NEW YORK (Reuters Health) - A patch that delivers estrogen through the skin may prove useful in treating advanced cases of prostate cancer, preliminary research suggests.
In a study of 13 prostate cancer patients who were given the Fem7 estrogen patch, UK researchers found that the therapy substantially lowered the men’s testosterone levels.
Because testosterone helps fuel the growth and spread of prostate tumors, men with more-advanced prostate cancer commonly receive drugs called LHRH analogues that block the body’s production of the hormone.
However, these drugs can also have side effects, including osteoporosis and heart problems.
Estrogen patches have the potential to lower testosterone levels with a lesser risk of such side effects, according to the researchers on the new study, led by Dr. Ruth E. Langley of Imperial College London.
These early results, Langley noted, at least confirm that estrogen patches lower patients’ testosterone to the desirable “castrate” levels.
“Therefore these patches show promise as a potential therapy for men with prostate cancer,” Langley told Reuters Health.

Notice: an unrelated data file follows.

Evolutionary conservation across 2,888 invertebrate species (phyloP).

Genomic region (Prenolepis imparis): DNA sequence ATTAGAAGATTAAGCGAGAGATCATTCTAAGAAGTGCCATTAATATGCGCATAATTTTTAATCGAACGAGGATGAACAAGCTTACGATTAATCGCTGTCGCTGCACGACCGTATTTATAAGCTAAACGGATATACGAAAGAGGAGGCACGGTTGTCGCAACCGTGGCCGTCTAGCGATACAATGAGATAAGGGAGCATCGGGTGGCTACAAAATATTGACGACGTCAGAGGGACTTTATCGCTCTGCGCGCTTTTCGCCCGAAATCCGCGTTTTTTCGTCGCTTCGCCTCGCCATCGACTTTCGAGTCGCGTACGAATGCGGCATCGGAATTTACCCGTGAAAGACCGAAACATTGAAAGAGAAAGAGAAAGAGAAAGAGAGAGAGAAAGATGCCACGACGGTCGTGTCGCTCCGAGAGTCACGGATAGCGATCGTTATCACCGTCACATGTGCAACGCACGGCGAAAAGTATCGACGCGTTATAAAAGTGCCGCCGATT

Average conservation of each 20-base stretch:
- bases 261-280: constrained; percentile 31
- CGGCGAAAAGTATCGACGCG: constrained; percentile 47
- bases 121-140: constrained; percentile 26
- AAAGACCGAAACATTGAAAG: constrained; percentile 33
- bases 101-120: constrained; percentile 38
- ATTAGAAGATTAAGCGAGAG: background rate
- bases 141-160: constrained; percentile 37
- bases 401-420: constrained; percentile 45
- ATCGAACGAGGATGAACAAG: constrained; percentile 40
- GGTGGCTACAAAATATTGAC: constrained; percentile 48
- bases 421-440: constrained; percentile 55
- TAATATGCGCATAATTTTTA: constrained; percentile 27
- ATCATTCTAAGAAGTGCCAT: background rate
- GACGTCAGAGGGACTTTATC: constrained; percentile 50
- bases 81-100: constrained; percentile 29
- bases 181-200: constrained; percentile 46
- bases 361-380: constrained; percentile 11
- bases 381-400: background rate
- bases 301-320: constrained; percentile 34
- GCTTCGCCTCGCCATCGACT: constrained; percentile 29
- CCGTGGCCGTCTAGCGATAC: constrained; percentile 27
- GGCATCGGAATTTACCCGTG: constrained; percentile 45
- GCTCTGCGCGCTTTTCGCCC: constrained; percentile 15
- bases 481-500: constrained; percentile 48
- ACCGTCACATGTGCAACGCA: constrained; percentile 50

The findings, published in the journal BJU International, are based on 13 men who are part of a larger trial designed to compare estrogen patches with LHRH therapy in treating prostate cancer. The researchers followed the effects of the Fem7 patch on the men’s testosterone levels over 12 weeks.
The question of whether the patch should hold a place in the prostate cancer treatment arsenal requires further study, according to Langley.
“Transdermal estrogen therapy,” the researcher said, “is a novel and potentially cost-effective approach to androgen (testosterone) deprivation therapy.”
“Large long-term studies are required to assess its effect on prostate cancer and side effect profile compared to LHRH therapy.”
SOURCE: BJU International, August 2008.